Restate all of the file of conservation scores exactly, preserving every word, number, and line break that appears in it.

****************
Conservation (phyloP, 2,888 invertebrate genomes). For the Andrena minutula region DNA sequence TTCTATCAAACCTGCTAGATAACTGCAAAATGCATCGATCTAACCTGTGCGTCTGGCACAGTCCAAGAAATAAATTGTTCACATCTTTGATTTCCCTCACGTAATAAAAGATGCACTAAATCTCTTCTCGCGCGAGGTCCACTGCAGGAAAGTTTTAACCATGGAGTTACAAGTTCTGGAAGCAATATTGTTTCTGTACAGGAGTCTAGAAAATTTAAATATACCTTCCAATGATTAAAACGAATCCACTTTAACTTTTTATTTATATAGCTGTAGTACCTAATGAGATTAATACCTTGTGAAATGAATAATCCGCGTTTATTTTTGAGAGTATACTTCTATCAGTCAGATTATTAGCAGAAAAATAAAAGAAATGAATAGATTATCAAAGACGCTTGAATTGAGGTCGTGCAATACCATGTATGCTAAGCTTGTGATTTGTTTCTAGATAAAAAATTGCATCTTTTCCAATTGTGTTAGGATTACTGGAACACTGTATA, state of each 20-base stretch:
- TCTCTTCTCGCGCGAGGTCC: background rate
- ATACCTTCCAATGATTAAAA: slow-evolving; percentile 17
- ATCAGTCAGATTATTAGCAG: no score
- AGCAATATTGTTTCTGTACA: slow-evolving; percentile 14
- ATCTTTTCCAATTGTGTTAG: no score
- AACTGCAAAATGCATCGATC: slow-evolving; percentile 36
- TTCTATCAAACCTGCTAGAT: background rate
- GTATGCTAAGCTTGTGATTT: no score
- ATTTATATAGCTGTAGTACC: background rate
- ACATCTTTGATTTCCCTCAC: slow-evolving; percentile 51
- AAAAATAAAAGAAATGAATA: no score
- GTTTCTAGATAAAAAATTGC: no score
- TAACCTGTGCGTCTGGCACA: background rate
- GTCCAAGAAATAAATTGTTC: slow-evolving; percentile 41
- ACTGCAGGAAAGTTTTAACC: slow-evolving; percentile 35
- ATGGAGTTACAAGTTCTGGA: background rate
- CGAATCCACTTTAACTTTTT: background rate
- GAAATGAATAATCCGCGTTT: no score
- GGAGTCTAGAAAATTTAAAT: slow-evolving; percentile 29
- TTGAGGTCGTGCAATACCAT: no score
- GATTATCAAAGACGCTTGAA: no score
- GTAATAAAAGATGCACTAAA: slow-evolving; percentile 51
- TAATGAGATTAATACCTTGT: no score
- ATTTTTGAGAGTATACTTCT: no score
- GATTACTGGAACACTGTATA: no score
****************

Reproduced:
Conservation (phyloP, 2,888 invertebrate genomes). For the Andrena minutula region DNA sequence TTCTATCAAACCTGCTAGATAACTGCAAAATGCATCGATCTAACCTGTGCGTCTGGCACAGTCCAAGAAATAAATTGTTCACATCTTTGATTTCCCTCACGTAATAAAAGATGCACTAAATCTCTTCTCGCGCGAGGTCCACTGCAGGAAAGTTTTAACCATGGAGTTACAAGTTCTGGAAGCAATATTGTTTCTGTACAGGAGTCTAGAAAATTTAAATATACCTTCCAATGATTAAAACGAATCCACTTTAACTTTTTATTTATATAGCTGTAGTACCTAATGAGATTAATACCTTGTGAAATGAATAATCCGCGTTTATTTTTGAGAGTATACTTCTATCAGTCAGATTATTAGCAGAAAAATAAAAGAAATGAATAGATTATCAAAGACGCTTGAATTGAGGTCGTGCAATACCATGTATGCTAAGCTTGTGATTTGTTTCTAGATAAAAAATTGCATCTTTTCCAATTGTGTTAGGATTACTGGAACACTGTATA, state of each 20-base stretch:
- TCTCTTCTCGCGCGAGGTCC: background rate
- ATACCTTCCAATGATTAAAA: slow-evolving; percentile 17
- ATCAGTCAGATTATTAGCAG: no score
- AGCAATATTGTTTCTGTACA: slow-evolving; percentile 14
- ATCTTTTCCAATTGTGTTAG: no score
- AACTGCAAAATGCATCGATC: slow-evolving; percentile 36
- TTCTATCAAACCTGCTAGAT: background rate
- GTATGCTAAGCTTGTGATTT: no score
- ATTTATATAGCTGTAGTACC: background rate
- ACATCTTTGATTTCCCTCAC: slow-evolving; percentile 51
- AAAAATAAAAGAAATGAATA: no score
- GTTTCTAGATAAAAAATTGC: no score
- TAACCTGTGCGTCTGGCACA: background rate
- GTCCAAGAAATAAATTGTTC: slow-evolving; percentile 41
- ACTGCAGGAAAGTTTTAACC: slow-evolving; percentile 35
- ATGGAGTTACAAGTTCTGGA: background rate
- CGAATCCACTTTAACTTTTT: background rate
- GAAATGAATAATCCGCGTTT: no score
- GGAGTCTAGAAAATTTAAAT: slow-evolving; percentile 29
- TTGAGGTCGTGCAATACCAT: no score
- GATTATCAAAGACGCTTGAA: no score
- GTAATAAAAGATGCACTAAA: slow-evolving; percentile 51
- TAATGAGATTAATACCTTGT: no score
- ATTTTTGAGAGTATACTTCT: no score
- GATTACTGGAACACTGTATA: no score